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From theory to practicality: why homomorphic encryption is here to stay

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By Ellison Anne Williams, CEO, Enveil

2020 continues to present many challenges for business leaders.

The COVID-19 pandemic has changed the way many businesses function and proven that employees from across different industries can work effectively from home. At the same time, it has shifted the nature of the security threats facing all organisations, with many adversaries using the uncertainty of the situation to trick their way into corporate systems.

One of the biggest risks faced by all enterprises is protecting sensitive information. Sensitive information may include information sensitive to the company such as Intellectual Property and trade secrets, or information sensitive to the individual which is increasingly protected under privacy regulations.

While securing data at rest (on the file system) and in transit (as it moves through the network) is common practice, protecting data while it is being used or processed has often been a point of weakness. Processing traditionally requires decrypting sensitive assets in order to perform operations such as search, analytics, or machine learning. Homomorphic encryption (HE) solves that issue, helping companies to protect “Data in Use” and enable secure search, analytics, sharing, and collaboration.

By its most basic definition, HE secures data in use by allowing computations to occur in the encrypted or ciphertext domain. This is probably as close to magic as you can get in the security world — but it’s not magic; it’s math.

If encryption is a vault protecting sensitive data, traditional practice requires taking that data out of the vault every time it needs to be used or processed. This exposure leaves the data and the operation vulnerable. HE allows these actions to take place within the vault, ensuring the interaction and the corresponding results remain protected.

Ellison Anne Williams

Ellison Anne Williams

The mention of HE a few years ago among colleagues in the security space, much less in a business context, would either elicit blank stares or a sigh, followed by a hopeful “if only.” Those who were familiar with HE recognised its paradigm-shifting potential as the holy grail of cryptography — if only it could achieve computational practicality.

Recent breakthroughs have now made HE practical for a wide range of commercial applications, transforming the technology from exclusive academic darling to commercial game changer.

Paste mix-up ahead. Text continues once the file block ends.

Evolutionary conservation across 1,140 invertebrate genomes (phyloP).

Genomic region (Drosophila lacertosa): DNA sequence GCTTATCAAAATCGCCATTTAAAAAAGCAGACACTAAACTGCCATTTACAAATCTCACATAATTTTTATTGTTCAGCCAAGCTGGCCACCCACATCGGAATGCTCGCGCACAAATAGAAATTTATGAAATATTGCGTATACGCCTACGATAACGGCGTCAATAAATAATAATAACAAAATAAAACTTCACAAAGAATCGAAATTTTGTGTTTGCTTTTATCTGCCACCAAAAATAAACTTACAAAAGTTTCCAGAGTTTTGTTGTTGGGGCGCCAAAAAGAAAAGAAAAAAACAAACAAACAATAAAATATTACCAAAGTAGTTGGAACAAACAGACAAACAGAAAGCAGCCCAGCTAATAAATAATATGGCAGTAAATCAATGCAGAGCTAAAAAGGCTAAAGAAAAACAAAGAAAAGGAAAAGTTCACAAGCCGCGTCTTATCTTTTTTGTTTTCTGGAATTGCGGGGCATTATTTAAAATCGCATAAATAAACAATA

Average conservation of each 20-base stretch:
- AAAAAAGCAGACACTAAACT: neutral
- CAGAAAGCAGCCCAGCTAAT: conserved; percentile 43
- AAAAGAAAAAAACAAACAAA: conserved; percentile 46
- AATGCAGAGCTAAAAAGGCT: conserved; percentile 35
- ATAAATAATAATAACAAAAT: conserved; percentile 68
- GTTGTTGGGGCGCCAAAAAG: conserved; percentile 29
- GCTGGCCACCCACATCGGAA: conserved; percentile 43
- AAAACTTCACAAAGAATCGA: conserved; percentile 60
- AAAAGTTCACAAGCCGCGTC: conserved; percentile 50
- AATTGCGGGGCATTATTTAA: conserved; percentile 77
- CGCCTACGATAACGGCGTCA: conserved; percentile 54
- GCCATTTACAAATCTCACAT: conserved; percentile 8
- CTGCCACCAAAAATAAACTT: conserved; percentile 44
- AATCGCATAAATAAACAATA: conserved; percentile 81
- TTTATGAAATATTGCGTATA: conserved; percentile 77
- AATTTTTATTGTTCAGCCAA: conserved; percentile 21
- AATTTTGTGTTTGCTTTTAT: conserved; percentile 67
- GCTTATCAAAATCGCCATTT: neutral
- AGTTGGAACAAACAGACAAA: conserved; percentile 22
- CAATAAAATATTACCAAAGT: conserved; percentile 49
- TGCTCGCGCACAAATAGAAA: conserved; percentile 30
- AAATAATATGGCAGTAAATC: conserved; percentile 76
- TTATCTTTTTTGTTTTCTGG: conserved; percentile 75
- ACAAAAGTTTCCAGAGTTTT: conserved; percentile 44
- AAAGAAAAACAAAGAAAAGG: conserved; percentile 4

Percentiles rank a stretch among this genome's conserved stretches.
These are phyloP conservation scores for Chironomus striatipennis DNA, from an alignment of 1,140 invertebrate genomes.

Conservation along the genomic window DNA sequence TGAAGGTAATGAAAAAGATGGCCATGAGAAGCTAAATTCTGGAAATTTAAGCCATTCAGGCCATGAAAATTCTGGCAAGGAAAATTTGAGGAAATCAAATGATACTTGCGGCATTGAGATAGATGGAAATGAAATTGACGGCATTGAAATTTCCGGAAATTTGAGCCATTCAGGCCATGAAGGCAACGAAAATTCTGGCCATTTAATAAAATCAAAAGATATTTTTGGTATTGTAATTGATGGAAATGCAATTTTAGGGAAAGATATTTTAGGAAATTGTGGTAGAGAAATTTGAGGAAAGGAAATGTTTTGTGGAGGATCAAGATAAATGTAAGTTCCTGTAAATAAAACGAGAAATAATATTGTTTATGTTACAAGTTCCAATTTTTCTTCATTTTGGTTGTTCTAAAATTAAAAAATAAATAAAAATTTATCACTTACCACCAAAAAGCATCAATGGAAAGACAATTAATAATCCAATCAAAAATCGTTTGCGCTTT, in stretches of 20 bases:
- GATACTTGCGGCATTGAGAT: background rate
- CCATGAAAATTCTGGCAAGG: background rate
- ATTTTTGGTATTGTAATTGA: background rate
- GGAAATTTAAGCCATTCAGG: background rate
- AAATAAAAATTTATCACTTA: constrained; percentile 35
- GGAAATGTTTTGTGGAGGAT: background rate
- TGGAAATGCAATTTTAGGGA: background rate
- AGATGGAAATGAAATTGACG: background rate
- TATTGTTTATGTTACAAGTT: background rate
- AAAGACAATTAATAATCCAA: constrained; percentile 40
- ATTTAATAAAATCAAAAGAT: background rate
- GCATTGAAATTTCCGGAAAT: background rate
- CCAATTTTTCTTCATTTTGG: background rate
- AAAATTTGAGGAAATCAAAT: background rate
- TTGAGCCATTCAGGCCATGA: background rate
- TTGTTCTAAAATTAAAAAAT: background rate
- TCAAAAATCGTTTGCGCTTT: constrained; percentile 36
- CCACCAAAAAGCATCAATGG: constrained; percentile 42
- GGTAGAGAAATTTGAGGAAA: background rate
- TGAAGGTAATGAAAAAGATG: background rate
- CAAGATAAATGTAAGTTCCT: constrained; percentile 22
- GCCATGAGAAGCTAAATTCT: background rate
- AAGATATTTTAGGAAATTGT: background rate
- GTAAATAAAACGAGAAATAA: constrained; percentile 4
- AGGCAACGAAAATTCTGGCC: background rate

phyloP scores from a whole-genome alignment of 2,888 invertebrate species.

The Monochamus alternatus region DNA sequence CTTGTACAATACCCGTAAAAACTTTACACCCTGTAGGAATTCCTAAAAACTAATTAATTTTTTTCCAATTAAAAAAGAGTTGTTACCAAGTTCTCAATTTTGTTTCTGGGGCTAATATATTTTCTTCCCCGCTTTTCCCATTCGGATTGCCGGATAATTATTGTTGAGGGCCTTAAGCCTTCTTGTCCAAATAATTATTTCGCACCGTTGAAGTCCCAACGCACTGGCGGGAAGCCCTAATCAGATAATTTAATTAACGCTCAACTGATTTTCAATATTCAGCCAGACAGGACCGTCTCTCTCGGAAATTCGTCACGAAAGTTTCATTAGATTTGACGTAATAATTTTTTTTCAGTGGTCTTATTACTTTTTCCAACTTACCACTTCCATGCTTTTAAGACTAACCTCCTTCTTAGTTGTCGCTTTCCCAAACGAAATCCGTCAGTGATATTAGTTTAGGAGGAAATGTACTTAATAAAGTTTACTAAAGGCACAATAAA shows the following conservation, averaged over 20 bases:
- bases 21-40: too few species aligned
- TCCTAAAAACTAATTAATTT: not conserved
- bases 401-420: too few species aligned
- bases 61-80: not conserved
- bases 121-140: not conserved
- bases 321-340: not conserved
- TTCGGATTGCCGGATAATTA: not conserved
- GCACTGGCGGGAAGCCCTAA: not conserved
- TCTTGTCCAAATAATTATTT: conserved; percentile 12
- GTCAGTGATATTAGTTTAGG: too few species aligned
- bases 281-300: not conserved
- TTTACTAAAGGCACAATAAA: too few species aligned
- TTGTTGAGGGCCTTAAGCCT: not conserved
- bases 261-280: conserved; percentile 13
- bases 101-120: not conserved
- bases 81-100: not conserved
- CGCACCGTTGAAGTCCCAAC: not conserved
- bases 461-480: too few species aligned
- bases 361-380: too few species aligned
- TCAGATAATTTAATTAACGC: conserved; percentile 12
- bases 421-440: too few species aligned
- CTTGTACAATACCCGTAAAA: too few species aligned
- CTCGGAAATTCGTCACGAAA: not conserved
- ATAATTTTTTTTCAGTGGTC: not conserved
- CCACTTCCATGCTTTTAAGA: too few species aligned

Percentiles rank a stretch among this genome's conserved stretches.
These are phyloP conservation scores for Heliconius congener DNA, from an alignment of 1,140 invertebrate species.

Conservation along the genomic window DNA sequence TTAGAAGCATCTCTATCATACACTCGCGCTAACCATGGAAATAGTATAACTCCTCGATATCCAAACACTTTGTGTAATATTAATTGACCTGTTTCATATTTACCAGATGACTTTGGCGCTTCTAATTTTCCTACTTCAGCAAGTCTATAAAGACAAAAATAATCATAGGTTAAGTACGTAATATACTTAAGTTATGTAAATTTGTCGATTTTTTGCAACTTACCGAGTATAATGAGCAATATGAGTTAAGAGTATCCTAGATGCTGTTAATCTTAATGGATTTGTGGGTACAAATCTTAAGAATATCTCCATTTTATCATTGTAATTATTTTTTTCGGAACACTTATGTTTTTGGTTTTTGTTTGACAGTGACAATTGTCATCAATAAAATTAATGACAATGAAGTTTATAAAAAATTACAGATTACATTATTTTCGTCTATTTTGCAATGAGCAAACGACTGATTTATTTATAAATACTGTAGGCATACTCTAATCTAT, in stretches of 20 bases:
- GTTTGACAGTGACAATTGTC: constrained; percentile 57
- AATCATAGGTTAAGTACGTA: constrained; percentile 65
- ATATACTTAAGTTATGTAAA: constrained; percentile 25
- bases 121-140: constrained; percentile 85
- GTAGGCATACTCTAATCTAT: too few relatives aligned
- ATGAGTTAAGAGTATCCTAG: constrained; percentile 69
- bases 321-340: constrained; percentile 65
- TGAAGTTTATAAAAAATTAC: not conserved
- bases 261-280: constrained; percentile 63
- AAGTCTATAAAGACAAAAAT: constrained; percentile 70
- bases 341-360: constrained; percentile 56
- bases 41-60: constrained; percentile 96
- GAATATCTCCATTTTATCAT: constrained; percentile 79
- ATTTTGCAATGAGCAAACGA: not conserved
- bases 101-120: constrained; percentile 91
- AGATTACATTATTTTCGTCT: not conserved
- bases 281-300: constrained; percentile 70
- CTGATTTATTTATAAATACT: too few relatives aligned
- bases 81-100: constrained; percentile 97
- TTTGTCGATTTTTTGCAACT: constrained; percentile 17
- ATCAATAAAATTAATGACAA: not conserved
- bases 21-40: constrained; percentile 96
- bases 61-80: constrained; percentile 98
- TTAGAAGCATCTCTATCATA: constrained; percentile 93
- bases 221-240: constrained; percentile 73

HE is one of the technologies in the powerful privacy-enhancing technologies (PETs) category, a family of technologies that enables the privacy of data to be preserved throughout its processing lifecycle. Ensuring that the sensitive and/or regulated content contained within searches or analytics is never exposed, HE allows companies to prioritise the protection of data while still enabling critical business functions.

There are business-enabling capabilities that HE facilitates that are not otherwise possible. And the fact that a category — PETs — has formed around the utilisation of HE further affirms that it has shifted into the mainstream. HE is not making something better; it’s making something entirely new possible.

As with many breakthrough technologies, the market adoption of homomorphic encryption really comes down to what business problems HE can uniquely solve within the constraints of real-world applications. Here are three examples of commercial use cases where HE can immediately be put to work:

  1. Secure Data Monetisation

As we head towards a global recession, organisations looking for new revenue streams are increasingly examining how they might leverage existing data assets. However, the data can only be securely and ethically monetised if the privacy of both the customers of the monetisation service and the underlying data itself are respected. Because HE uniquely allows data to be processed in a privacy-preserving manner without risk of exposure, it opens the door for secure monetisation.

  1. Third-Party Risk

Third parties can present the greatest risk of exposure for both data security and associated regulatory compliance. To use and share data with an ecosystem of third parties to accelerate performance, enhance agility and realise cost savings, the ability to effectively share data assets with these third-party collaborators is critical. HE allows this collaboration to occur in a secure, decentralised manner.

  1. Secure Data Sharing and Collaboration

HE enables organisations to securely collaborate across organisational or jurisdictional boundaries without introducing new sensitive variables into the organisation’s data holdings. This is important because exposure to these indicators could trigger additional reporting requirements or expose competitive advantage. By protecting data while it’s being processed, HE allows these organisations to securely leverage external data assets in a decentralised manner without exposing sensitive indicators.

In summary, while these use cases highlight only a small subset of the market-ready commercial applications of homomorphic encryption, they showcase the practical applicability and business value of HE in the near term. As both the awareness and performance capacity of HE continues to accelerate over time, the breadth of commercial use cases will similarly increase. This horizontally transformational technology will become increasingly pervasive for applications built around the privacy and security of using sensitive data, completely changing the paradigm of how and where organisations can leverage these data assets.

Global Banking & Finance Review


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